Jaime Roldós Aguilera

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Jaime Roldós Aguilera
Jaime Roldós Aguilera.jpg
33rd President of Ecuador
In office
August 10, 1979 – May 24, 1981
Vice President Osvaldo Hurtado Larrea (1979-1981)
Preceded by Alfredo Poveda
Succeeded by Osvaldo Hurtado Larrea
Personal details
Born November 5, 1940
Guayaquil, Ecuador
Died May 24, 1981(1981-05-24) (aged 40)
Huairapungo Mountain, Celica Canton, Loja Province, Ecuador
Political party Concentration of People's Forces
Spouse(s) Martha Bucaram
Alma mater University of Guayaquil

Jaime Roldós Aguilera (November 5, 1940 – May 24, 1981) was 33rd President of Ecuador from August 10, 1979 until his death on May 24, 1981. In his short tenure, he became known for his firm stance on human rights.

The Ecuadorian Roldosist Party is named after him.

Early life and career[edit]

Roldós was born in Guayaquil on November 5, 1940. He attended high school at the Vicente Rocafuerte National School. He studied law and social sciences at the University of Guayaquil. He was an excellent student and won many awards, medals and scholarships.

At the age of 37, he ran for president on a populist platform. In the first round, he received the greatest number of votes, but not the 50% plus one needed to avoid a runoff.[1] He won the second round of elections against Sixto Durán Ballén, and assumed office on August 10, 1979.

Presidency (1979-1981)[edit]

On October 11, 1979, Roldós signed a decree reducing the workweek to 40 hours. On November 1, 1979, he issued another decree doubling the minimum wage, to 4,000 sucres per month. ($160 in 1979 US dollars). On March 8, 1980, he established the National Development Plan. On April 15, 1980, he established a committee of notables to search for a solution for the power struggle in the National Congress, presided over by his former mentor Assad Bucaram.

He named 1981 the "year of advances". In late January and early February 1981, there were border skirmishes with Peru, in the Cordillera del Cóndor. Clashes occurred in the regions of Paquisha, Mayaycu, and Machinatza. With great skill and diplomacy he left the territorial dispute to the arbitration by the Organization of American States.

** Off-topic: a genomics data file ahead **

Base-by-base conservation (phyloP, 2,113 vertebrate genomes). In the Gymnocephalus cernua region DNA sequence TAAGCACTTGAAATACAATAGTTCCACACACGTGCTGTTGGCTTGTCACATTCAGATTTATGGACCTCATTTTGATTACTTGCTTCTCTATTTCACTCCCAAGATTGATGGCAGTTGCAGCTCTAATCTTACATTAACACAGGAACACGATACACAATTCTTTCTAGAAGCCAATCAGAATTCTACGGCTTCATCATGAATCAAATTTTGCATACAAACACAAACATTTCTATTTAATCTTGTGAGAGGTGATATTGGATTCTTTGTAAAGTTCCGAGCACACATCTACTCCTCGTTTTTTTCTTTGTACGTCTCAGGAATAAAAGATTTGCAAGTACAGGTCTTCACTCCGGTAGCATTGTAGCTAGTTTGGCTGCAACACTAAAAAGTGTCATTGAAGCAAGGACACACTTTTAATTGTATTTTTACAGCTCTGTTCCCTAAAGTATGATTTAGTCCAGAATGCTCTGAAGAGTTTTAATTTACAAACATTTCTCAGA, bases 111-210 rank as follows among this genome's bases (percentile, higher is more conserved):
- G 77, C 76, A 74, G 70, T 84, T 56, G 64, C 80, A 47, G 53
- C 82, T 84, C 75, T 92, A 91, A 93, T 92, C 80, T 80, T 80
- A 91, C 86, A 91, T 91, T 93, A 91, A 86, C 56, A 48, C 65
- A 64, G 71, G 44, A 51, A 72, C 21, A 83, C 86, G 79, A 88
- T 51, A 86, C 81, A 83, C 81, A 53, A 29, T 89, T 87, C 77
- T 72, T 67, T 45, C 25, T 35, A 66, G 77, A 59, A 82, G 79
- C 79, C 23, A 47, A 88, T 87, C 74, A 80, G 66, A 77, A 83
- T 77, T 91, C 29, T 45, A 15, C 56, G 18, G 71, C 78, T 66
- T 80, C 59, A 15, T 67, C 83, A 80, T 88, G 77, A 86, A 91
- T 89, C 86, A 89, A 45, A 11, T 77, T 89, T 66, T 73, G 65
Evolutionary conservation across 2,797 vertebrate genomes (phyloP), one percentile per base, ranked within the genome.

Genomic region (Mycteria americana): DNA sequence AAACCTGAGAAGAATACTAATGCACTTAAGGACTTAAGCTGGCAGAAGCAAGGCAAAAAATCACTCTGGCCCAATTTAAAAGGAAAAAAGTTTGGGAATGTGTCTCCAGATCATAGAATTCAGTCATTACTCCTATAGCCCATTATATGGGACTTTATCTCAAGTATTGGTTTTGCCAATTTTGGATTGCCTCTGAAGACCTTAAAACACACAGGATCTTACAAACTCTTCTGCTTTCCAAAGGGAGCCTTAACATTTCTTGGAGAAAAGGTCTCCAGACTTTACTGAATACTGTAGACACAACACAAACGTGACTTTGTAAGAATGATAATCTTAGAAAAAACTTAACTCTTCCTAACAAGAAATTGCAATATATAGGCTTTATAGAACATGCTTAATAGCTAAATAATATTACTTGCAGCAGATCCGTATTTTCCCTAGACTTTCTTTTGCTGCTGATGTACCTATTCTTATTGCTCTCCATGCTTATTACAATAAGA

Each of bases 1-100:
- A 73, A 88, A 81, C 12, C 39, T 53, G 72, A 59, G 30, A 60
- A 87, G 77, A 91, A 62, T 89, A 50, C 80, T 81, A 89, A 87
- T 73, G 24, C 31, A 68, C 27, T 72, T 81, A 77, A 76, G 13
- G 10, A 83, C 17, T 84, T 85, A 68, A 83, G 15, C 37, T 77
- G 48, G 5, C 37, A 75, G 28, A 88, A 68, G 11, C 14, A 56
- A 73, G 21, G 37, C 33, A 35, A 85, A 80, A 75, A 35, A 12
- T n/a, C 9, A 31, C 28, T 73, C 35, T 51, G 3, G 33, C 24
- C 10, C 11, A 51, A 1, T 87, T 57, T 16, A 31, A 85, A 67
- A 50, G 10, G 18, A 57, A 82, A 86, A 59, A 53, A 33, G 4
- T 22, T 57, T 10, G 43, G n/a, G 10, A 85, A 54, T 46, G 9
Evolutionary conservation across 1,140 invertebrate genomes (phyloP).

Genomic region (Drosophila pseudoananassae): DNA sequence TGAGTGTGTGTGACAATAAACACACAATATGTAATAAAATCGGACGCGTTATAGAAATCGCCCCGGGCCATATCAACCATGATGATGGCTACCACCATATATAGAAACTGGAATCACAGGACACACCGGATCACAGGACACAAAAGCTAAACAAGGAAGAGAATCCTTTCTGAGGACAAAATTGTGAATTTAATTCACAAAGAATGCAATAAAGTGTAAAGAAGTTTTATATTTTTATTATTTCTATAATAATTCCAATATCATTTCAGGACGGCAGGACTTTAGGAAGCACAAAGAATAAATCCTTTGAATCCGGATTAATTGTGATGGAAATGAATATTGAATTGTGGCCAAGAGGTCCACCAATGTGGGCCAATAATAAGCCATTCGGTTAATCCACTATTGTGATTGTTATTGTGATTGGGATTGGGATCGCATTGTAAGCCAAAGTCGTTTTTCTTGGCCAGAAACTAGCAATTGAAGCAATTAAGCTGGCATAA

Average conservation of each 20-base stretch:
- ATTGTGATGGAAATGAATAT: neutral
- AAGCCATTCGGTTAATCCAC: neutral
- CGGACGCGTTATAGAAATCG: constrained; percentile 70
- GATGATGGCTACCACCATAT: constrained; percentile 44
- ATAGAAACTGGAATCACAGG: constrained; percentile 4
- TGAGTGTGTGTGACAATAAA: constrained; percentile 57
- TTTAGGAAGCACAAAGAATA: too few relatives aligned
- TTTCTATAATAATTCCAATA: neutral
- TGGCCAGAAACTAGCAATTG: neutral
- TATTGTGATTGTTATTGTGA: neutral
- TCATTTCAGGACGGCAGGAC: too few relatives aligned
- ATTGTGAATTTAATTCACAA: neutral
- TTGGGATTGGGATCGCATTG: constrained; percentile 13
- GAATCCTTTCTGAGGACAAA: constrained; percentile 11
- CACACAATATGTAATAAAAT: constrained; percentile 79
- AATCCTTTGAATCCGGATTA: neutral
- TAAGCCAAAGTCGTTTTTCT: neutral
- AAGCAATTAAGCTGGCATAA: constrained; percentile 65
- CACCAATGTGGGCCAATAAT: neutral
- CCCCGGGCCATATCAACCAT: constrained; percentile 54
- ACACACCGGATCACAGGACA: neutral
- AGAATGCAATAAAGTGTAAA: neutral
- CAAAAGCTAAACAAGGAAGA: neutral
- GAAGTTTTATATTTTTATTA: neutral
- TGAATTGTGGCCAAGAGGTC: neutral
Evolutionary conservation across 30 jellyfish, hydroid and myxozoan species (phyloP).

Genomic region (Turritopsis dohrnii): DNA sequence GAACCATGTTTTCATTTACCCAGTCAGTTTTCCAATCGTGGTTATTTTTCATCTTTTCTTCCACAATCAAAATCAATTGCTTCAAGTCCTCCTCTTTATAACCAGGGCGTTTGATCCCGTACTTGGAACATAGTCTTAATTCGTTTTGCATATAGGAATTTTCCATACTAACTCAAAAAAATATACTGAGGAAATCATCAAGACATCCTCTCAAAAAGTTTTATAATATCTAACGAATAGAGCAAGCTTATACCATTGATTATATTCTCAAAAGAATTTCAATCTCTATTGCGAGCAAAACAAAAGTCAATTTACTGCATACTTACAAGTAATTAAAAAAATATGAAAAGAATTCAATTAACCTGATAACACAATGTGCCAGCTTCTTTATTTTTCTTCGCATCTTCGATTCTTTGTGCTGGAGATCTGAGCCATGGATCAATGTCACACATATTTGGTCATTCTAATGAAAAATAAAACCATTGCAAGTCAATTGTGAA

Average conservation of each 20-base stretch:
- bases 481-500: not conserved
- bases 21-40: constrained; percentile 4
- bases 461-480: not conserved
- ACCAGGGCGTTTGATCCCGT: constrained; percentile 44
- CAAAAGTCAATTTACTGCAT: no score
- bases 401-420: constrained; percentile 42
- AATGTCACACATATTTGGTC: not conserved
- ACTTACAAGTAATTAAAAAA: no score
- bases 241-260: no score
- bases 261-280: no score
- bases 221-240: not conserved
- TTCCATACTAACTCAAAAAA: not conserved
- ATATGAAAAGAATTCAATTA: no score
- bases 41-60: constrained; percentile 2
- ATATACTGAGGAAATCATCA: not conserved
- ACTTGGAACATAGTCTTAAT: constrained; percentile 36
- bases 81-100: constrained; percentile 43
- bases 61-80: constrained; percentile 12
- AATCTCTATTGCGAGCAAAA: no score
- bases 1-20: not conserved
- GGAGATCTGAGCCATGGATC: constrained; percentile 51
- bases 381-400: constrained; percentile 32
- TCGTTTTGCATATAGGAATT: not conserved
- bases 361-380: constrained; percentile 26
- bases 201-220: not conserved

Roldós's most important accomplishment was his policy in support of human rights, in an era in which most Latin American countries were military dictatorships. In September 1980, Roldós met with the democratically elected presidents of the Andean region (Venezuela, Colombia, and Peru), proposed the signing of a Charter of Conduct, in which the principles of universal justice and human rights were re-affirmed, signaling protection of human rights as a more important principle than non-intervention.

This policy was questioned by American conservatives, who considered it an excuse to justify Soviet meddling in the region, especially in Central America. The United States condemned the "Roldós doctrine", as they did that of Panamanian Omar Torrijos, who also died in a plane crash several months later. Following the 1980 U.S. presidential elections appointing Ronald Reagan, bilateral relations with the USA became strained; Roldós declined to attend Reagan's January 1981 inauguration on these grounds. His foreign policy initiatives also attracted the Sandinista government of Nicaragua and with the Frente Democrático in El Salvador, which opposed the military regime in that country.


1981 Ecuadorian president plane crash
Accident summary
Date 24 May 1981 at 14:55 p.m. CET
Summary CFIT caused by disputed causes
Site Huairapungo Hill, Loja Province, Ecuador
Passengers 9
Crew 3
Survivors 0
Aircraft type Beechcraft Super King Air 200
Operator Ecuadorian Air Force
Registration HC-BHG (civil)
FAE-723 (military)
Flight origin Marsical Sucre International Airport, Quito
Destination Macará Airport, Loja